Few words... turned into almost 1,000.

I have few words. Only emotions. A lack of words rarely happens to me. Ask my brother and cousins. They've always complained about me!

Despite the feeling that I have a lack of words, I'll try to find some, just for you!

I made it through most of the morning without crying. I have literally pushed this day out of my mind until now. I pretended that the week was not coming to an end. I imagined that this was our new normal: hotel breakfast, orphanage, lunch, sightseeing, bed, wash, rinse, repeat.

Sadly, it is not the new normal.

Tomorrow we will begin the long, exhausting trip home. Our son will remain in Bulgaria for a while longer. Eventually we will be reunited (either by a second trip to Bulgaria or through an escort arriving with him in New York.) We are praying that he will arrive by the end of October, but November may be more realistic.

N. was SO happy to see us today. I think he missed us yesterday. He instantly desired to be held by me. He kissed my cheeks (both of them - it is Europe, you know!) and said "Mama, mama."

Chance is feeling better - because of prayers and a nasty powder that Svet forced him to drink! He was still a little weak though, and we weren't able to double-team N. quite as well! He had VERY good behavior first thing this morning, but again it deteriorated as he got more and more sleepy.

We brought a few snacks for him, but when his Taty began eating cheese crackers with peanut butter on them, N. wanted some as well! He tasted the crackers, but eventually pulled them apart and licked off the peanut butter. Svet told us that peanut butter was probably an entirely new food for him. The Kincaids/Malcolms should be glad he liked it so well; we eat it on everything - waffles, BLTs, pickle sandwiches, etc.

Today, we brought a photo album that contains photos we have taken throughout this week. Every picture contains N., so he LOVED looking at this. He sat quietly and just stared at the pictures. He especially seemed to focus on pictures containing the three of us (Chance, N., and I). At one point, he saw a picture which had my parents in the background. He turned around, looked at them and said "Diado? Baba?" It was so cool to see him make the connection.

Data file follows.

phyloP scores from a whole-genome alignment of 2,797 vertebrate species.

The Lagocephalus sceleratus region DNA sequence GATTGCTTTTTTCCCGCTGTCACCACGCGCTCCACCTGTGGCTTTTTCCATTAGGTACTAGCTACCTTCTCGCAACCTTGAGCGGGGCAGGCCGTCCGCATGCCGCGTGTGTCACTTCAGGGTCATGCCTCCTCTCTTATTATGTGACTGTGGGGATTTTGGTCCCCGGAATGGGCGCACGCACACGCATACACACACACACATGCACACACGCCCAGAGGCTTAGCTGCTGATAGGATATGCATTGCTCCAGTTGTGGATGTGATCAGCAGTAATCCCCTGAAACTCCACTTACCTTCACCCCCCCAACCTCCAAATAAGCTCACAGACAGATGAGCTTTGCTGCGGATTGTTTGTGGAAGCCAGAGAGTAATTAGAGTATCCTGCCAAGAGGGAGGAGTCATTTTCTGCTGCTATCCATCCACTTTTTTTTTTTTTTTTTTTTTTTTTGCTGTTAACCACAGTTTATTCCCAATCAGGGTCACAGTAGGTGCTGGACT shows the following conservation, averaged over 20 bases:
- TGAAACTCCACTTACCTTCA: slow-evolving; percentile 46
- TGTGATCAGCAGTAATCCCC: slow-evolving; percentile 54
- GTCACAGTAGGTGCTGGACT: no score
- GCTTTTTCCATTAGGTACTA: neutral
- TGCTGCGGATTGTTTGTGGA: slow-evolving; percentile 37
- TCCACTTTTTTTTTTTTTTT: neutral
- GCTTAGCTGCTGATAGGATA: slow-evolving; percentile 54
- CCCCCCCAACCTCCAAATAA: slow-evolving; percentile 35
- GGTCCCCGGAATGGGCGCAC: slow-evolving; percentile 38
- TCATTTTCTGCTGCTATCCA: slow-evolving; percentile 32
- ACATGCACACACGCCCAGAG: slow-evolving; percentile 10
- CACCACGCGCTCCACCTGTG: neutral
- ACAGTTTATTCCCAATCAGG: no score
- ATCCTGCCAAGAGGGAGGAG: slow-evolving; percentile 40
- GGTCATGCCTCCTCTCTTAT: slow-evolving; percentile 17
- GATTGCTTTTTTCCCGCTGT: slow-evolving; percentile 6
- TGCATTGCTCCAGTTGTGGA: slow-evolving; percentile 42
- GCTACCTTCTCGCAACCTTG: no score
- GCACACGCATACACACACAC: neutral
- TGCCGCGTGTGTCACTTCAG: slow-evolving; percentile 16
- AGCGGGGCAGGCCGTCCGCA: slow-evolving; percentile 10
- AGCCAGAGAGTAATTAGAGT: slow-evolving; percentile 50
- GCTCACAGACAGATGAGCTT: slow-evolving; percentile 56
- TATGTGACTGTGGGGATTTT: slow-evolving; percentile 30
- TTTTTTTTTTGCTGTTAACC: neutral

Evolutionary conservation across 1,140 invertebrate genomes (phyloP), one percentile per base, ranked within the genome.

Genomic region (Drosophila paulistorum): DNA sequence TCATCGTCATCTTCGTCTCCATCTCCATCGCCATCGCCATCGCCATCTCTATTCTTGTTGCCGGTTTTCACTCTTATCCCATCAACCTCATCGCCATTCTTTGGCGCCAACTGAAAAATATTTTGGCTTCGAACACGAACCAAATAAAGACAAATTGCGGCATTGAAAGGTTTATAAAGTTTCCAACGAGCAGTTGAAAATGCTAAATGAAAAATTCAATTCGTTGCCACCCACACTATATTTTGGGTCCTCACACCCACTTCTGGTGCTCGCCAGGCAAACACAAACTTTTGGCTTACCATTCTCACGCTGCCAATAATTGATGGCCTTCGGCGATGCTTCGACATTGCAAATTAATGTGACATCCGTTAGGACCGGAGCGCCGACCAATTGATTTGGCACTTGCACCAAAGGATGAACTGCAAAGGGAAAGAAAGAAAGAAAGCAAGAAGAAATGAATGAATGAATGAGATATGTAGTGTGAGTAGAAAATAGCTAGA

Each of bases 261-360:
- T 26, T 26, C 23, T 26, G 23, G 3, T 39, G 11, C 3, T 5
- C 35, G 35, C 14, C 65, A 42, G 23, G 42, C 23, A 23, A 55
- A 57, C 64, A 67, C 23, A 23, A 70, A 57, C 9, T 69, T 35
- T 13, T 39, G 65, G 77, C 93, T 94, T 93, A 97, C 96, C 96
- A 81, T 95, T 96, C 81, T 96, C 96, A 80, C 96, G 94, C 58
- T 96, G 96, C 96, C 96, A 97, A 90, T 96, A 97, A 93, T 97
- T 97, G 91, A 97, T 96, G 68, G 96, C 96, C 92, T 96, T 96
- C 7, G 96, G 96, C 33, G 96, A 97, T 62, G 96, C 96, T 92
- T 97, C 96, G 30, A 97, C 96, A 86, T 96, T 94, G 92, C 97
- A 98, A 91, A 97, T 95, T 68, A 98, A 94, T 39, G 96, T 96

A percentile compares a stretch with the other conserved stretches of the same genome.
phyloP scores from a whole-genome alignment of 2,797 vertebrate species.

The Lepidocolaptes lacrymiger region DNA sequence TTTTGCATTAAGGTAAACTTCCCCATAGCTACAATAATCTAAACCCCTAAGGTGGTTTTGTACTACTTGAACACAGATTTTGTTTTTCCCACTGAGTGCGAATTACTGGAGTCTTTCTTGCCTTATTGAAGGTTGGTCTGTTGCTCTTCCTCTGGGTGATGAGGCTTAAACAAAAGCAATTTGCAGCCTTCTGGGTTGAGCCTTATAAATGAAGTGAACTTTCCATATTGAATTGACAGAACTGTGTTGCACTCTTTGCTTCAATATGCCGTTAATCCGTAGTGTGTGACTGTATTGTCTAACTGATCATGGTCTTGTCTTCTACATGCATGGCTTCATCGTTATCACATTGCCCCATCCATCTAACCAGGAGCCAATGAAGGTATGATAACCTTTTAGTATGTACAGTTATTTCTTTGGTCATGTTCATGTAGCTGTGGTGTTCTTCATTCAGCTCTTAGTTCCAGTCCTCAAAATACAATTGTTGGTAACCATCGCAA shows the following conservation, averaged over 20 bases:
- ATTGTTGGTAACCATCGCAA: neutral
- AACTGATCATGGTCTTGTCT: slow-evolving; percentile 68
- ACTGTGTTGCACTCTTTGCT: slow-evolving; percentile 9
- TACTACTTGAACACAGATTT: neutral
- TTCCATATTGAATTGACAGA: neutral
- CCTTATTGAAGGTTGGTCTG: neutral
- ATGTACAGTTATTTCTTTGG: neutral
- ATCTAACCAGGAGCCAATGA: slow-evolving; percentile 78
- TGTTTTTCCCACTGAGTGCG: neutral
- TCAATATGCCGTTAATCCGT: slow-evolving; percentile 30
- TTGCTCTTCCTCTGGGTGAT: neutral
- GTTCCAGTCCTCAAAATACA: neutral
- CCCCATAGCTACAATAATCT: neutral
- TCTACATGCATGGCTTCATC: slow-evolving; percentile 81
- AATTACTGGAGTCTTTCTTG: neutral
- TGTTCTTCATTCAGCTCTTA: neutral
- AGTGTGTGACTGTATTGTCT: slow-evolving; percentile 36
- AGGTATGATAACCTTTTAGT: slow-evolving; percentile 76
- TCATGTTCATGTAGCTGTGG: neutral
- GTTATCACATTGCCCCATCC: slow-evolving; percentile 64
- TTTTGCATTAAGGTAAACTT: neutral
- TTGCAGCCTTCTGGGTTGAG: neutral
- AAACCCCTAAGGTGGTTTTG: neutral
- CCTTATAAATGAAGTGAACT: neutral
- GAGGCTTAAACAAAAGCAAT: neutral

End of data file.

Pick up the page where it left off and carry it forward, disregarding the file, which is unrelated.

After we played for a few hours, it was time to share the knit dolls with the other children in the orphanage. The director placed thirteen of the dolls into one bag, and gave them to N. All his friends gathered around, and he passed them out, one by one. I was so proud of him. It is natural for these children to hoard toys, but he was so willing to share that he kept giving his own doll away!

The children practiced giving their dolls hugs and kisses. The director told them that these were their dolls and they were allowed to name them! The children were very excited and many of them told us "thank you." After a few moments, they placed the dolls in their beds. The dolls will stay in theirs beds and be available to snuggle with during the night and during naptime. Precious. N. even laid down and pretended to sleep!

We played outside in the orphanage's bus for a little while before it was time to leave. It had hit me that we would be leaving soon. It goes without saying that I began crying. Many of the pictures of me from the end of the day are horrible!!!

The orphanage director offered to let us give N. his lunch and leave after that. I jumped on it! Any extra time with that boy — I'll take! Again today, N. moved his chair to snuggle right up next to me. He wasn't as interested in eating his lunch though. He laid his head on my lap and let me stroke his hair. After we gave up on having him eat, it was time for the final goodbyes. N. wanted me to hold him all the way down the hall.  He kept kissing my cheeks as I'd say "obechiem te" (I love you).  I showed him the "I love you" sign, but it is more difficult to imitate.  He tried to verbalize it though.

I attempted to hand N. to his socialworker multiple times, but he clung to me and cried.

Ugh, it was awful.

One last time, I said, "Obechiem te.  We'll be back soon." and handed N. off.

The socialworker said (in her broken English) "Ginger, N. understands."

I walked outside the orphanage and collapsed into Chance's arms.

I'm clinging to the fact that we'll be reunited soon.  God, keep my baby safe.

We then went to a very large orphanage in Varna to finish donating the knit dolls.  We were not able to meet any of the children, but we did speak with the social worker briefly.  She was very excited about the donation.

(It's blurry but) here's the doll that my five-year-old friend Kylee donated.  It holds a dear place in my heart!  The social worker picked it out right away and asked why it was different.  I shared the story of Kylee's love for the orphans of Bulgaria.  

Last but not least, today is the day that N. is officially no one else's.  He's not ours yet - we have to wait for the Bulgarian court to resume in the middle of September - but neither can he be adopted by anyone else.  He is on an "extended hold" until our adoption finalizes.  Move quickly, Lord!

For having only a "few words," I think I managed to adequately fill up a blog post!  :)

Word Press says I have written almost 1,000...

Photos and Videos of N. - Day 5

Evening out!